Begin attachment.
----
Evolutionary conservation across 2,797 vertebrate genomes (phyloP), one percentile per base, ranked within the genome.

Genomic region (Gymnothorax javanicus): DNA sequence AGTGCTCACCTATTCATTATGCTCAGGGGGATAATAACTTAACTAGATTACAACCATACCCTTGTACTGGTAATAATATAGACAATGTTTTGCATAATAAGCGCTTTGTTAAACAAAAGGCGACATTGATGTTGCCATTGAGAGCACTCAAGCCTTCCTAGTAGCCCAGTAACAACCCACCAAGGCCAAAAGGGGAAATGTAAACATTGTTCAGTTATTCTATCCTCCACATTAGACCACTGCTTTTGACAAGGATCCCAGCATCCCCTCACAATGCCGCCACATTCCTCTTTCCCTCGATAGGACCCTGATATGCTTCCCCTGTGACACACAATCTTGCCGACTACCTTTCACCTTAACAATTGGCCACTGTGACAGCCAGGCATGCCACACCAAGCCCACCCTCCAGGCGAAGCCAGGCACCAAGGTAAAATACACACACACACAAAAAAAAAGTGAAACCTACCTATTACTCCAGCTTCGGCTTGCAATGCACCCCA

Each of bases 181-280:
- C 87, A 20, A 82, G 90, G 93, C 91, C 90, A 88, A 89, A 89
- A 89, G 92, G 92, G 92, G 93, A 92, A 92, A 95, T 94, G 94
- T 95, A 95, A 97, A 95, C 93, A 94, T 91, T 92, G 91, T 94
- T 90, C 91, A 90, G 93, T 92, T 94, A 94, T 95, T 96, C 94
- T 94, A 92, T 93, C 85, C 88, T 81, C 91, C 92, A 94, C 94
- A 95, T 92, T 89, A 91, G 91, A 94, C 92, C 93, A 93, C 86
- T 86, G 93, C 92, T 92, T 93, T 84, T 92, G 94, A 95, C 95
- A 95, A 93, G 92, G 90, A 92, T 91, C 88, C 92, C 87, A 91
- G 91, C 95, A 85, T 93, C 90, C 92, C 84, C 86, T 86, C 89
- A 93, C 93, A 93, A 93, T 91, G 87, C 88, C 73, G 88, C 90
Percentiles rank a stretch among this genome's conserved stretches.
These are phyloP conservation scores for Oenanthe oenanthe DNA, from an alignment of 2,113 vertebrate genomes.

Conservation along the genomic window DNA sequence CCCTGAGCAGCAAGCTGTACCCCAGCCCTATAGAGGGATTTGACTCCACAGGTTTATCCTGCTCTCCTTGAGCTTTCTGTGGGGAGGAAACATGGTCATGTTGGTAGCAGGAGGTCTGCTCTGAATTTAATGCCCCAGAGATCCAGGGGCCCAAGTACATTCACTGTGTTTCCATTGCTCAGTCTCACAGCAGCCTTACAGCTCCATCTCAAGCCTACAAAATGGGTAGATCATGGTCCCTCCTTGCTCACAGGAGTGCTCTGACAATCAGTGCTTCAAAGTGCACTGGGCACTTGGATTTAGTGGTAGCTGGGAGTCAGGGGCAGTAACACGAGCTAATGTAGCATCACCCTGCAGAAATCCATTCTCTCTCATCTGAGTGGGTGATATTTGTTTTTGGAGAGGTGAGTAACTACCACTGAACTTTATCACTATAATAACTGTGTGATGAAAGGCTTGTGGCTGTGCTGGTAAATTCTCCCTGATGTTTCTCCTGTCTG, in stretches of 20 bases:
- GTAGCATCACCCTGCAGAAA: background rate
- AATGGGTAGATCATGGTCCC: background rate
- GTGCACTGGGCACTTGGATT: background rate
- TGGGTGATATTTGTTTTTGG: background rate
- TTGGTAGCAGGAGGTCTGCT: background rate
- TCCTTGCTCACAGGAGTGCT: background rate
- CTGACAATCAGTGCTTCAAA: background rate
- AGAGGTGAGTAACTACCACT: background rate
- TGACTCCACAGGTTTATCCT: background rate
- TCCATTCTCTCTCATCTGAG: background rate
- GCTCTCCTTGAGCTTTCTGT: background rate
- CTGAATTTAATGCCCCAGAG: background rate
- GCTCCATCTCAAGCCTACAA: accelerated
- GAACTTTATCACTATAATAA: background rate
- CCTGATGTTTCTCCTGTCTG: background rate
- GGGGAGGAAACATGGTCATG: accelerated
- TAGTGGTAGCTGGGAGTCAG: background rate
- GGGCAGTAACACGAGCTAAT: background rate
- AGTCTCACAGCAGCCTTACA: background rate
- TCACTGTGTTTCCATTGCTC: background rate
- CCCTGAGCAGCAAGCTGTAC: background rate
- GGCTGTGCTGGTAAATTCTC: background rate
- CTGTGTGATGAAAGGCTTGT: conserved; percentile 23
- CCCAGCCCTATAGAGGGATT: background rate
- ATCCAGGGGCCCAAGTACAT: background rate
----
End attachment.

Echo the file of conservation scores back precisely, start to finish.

Evolutionary conservation across 2,797 vertebrate genomes (phyloP), one percentile per base, ranked within the genome.

Genomic region (Gymnothorax javanicus): DNA sequence AGTGCTCACCTATTCATTATGCTCAGGGGGATAATAACTTAACTAGATTACAACCATACCCTTGTACTGGTAATAATATAGACAATGTTTTGCATAATAAGCGCTTTGTTAAACAAAAGGCGACATTGATGTTGCCATTGAGAGCACTCAAGCCTTCCTAGTAGCCCAGTAACAACCCACCAAGGCCAAAAGGGGAAATGTAAACATTGTTCAGTTATTCTATCCTCCACATTAGACCACTGCTTTTGACAAGGATCCCAGCATCCCCTCACAATGCCGCCACATTCCTCTTTCCCTCGATAGGACCCTGATATGCTTCCCCTGTGACACACAATCTTGCCGACTACCTTTCACCTTAACAATTGGCCACTGTGACAGCCAGGCATGCCACACCAAGCCCACCCTCCAGGCGAAGCCAGGCACCAAGGTAAAATACACACACACACAAAAAAAAAGTGAAACCTACCTATTACTCCAGCTTCGGCTTGCAATGCACCCCA

Each of bases 181-280:
- C 87, A 20, A 82, G 90, G 93, C 91, C 90, A 88, A 89, A 89
- A 89, G 92, G 92, G 92, G 93, A 92, A 92, A 95, T 94, G 94
- T 95, A 95, A 97, A 95, C 93, A 94, T 91, T 92, G 91, T 94
- T 90, C 91, A 90, G 93, T 92, T 94, A 94, T 95, T 96, C 94
- T 94, A 92, T 93, C 85, C 88, T 81, C 91, C 92, A 94, C 94
- A 95, T 92, T 89, A 91, G 91, A 94, C 92, C 93, A 93, C 86
- T 86, G 93, C 92, T 92, T 93, T 84, T 92, G 94, A 95, C 95
- A 95, A 93, G 92, G 90, A 92, T 91, C 88, C 92, C 87, A 91
- G 91, C 95, A 85, T 93, C 90, C 92, C 84, C 86, T 86, C 89
- A 93, C 93, A 93, A 93, T 91, G 87, C 88, C 73, G 88, C 90
Percentiles rank a stretch among this genome's conserved stretches.
These are phyloP conservation scores for Oenanthe oenanthe DNA, from an alignment of 2,113 vertebrate genomes.

Conservation along the genomic window DNA sequence CCCTGAGCAGCAAGCTGTACCCCAGCCCTATAGAGGGATTTGACTCCACAGGTTTATCCTGCTCTCCTTGAGCTTTCTGTGGGGAGGAAACATGGTCATGTTGGTAGCAGGAGGTCTGCTCTGAATTTAATGCCCCAGAGATCCAGGGGCCCAAGTACATTCACTGTGTTTCCATTGCTCAGTCTCACAGCAGCCTTACAGCTCCATCTCAAGCCTACAAAATGGGTAGATCATGGTCCCTCCTTGCTCACAGGAGTGCTCTGACAATCAGTGCTTCAAAGTGCACTGGGCACTTGGATTTAGTGGTAGCTGGGAGTCAGGGGCAGTAACACGAGCTAATGTAGCATCACCCTGCAGAAATCCATTCTCTCTCATCTGAGTGGGTGATATTTGTTTTTGGAGAGGTGAGTAACTACCACTGAACTTTATCACTATAATAACTGTGTGATGAAAGGCTTGTGGCTGTGCTGGTAAATTCTCCCTGATGTTTCTCCTGTCTG, in stretches of 20 bases:
- GTAGCATCACCCTGCAGAAA: background rate
- AATGGGTAGATCATGGTCCC: background rate
- GTGCACTGGGCACTTGGATT: background rate
- TGGGTGATATTTGTTTTTGG: background rate
- TTGGTAGCAGGAGGTCTGCT: background rate
- TCCTTGCTCACAGGAGTGCT: background rate
- CTGACAATCAGTGCTTCAAA: background rate
- AGAGGTGAGTAACTACCACT: background rate
- TGACTCCACAGGTTTATCCT: background rate
- TCCATTCTCTCTCATCTGAG: background rate
- GCTCTCCTTGAGCTTTCTGT: background rate
- CTGAATTTAATGCCCCAGAG: background rate
- GCTCCATCTCAAGCCTACAA: accelerated
- GAACTTTATCACTATAATAA: background rate
- CCTGATGTTTCTCCTGTCTG: background rate
- GGGGAGGAAACATGGTCATG: accelerated
- TAGTGGTAGCTGGGAGTCAG: background rate
- GGGCAGTAACACGAGCTAAT: background rate
- AGTCTCACAGCAGCCTTACA: background rate
- TCACTGTGTTTCCATTGCTC: background rate
- CCCTGAGCAGCAAGCTGTAC: background rate
- GGCTGTGCTGGTAAATTCTC: background rate
- CTGTGTGATGAAAGGCTTGT: conserved; percentile 23
- CCCAGCCCTATAGAGGGATT: background rate
- ATCCAGGGGCCCAAGTACAT: background rate